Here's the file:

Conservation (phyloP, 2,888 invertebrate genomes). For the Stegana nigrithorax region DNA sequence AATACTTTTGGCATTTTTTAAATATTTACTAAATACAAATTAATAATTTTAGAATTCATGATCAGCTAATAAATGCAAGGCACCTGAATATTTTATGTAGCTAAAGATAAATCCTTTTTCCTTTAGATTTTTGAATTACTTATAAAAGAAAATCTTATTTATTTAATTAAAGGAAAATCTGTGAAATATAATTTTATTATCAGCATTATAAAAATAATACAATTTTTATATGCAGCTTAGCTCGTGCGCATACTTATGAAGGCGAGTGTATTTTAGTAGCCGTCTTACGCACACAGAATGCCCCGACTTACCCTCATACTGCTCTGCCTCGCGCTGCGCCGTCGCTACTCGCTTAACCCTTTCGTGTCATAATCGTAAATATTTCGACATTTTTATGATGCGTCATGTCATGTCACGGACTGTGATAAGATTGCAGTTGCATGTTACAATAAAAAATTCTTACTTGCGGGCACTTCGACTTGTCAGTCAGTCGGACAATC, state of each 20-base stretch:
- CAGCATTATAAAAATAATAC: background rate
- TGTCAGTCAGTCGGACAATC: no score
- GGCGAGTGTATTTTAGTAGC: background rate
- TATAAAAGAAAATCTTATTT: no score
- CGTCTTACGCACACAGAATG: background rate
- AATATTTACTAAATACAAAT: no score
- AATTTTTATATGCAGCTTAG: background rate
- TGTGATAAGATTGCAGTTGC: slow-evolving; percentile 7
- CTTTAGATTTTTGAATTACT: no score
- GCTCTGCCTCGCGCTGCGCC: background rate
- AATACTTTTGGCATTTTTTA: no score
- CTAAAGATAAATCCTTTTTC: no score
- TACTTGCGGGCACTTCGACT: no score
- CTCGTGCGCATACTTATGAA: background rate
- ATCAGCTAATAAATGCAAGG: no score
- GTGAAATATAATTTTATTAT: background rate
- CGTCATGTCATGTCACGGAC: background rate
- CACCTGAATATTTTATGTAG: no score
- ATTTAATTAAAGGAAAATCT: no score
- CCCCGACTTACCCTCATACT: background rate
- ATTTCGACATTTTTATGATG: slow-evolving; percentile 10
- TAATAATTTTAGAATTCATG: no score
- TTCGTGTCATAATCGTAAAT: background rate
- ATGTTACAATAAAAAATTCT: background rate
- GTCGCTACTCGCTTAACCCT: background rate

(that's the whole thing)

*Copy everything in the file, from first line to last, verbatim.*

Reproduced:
Conservation (phyloP, 2,888 invertebrate genomes). For the Stegana nigrithorax region DNA sequence AATACTTTTGGCATTTTTTAAATATTTACTAAATACAAATTAATAATTTTAGAATTCATGATCAGCTAATAAATGCAAGGCACCTGAATATTTTATGTAGCTAAAGATAAATCCTTTTTCCTTTAGATTTTTGAATTACTTATAAAAGAAAATCTTATTTATTTAATTAAAGGAAAATCTGTGAAATATAATTTTATTATCAGCATTATAAAAATAATACAATTTTTATATGCAGCTTAGCTCGTGCGCATACTTATGAAGGCGAGTGTATTTTAGTAGCCGTCTTACGCACACAGAATGCCCCGACTTACCCTCATACTGCTCTGCCTCGCGCTGCGCCGTCGCTACTCGCTTAACCCTTTCGTGTCATAATCGTAAATATTTCGACATTTTTATGATGCGTCATGTCATGTCACGGACTGTGATAAGATTGCAGTTGCATGTTACAATAAAAAATTCTTACTTGCGGGCACTTCGACTTGTCAGTCAGTCGGACAATC, state of each 20-base stretch:
- CAGCATTATAAAAATAATAC: background rate
- TGTCAGTCAGTCGGACAATC: no score
- GGCGAGTGTATTTTAGTAGC: background rate
- TATAAAAGAAAATCTTATTT: no score
- CGTCTTACGCACACAGAATG: background rate
- AATATTTACTAAATACAAAT: no score
- AATTTTTATATGCAGCTTAG: background rate
- TGTGATAAGATTGCAGTTGC: slow-evolving; percentile 7
- CTTTAGATTTTTGAATTACT: no score
- GCTCTGCCTCGCGCTGCGCC: background rate
- AATACTTTTGGCATTTTTTA: no score
- CTAAAGATAAATCCTTTTTC: no score
- TACTTGCGGGCACTTCGACT: no score
- CTCGTGCGCATACTTATGAA: background rate
- ATCAGCTAATAAATGCAAGG: no score
- GTGAAATATAATTTTATTAT: background rate
- CGTCATGTCATGTCACGGAC: background rate
- CACCTGAATATTTTATGTAG: no score
- ATTTAATTAAAGGAAAATCT: no score
- CCCCGACTTACCCTCATACT: background rate
- ATTTCGACATTTTTATGATG: slow-evolving; percentile 10
- TAATAATTTTAGAATTCATG: no score
- TTCGTGTCATAATCGTAAAT: background rate
- ATGTTACAATAAAAAATTCT: background rate
- GTCGCTACTCGCTTAACCCT: background rate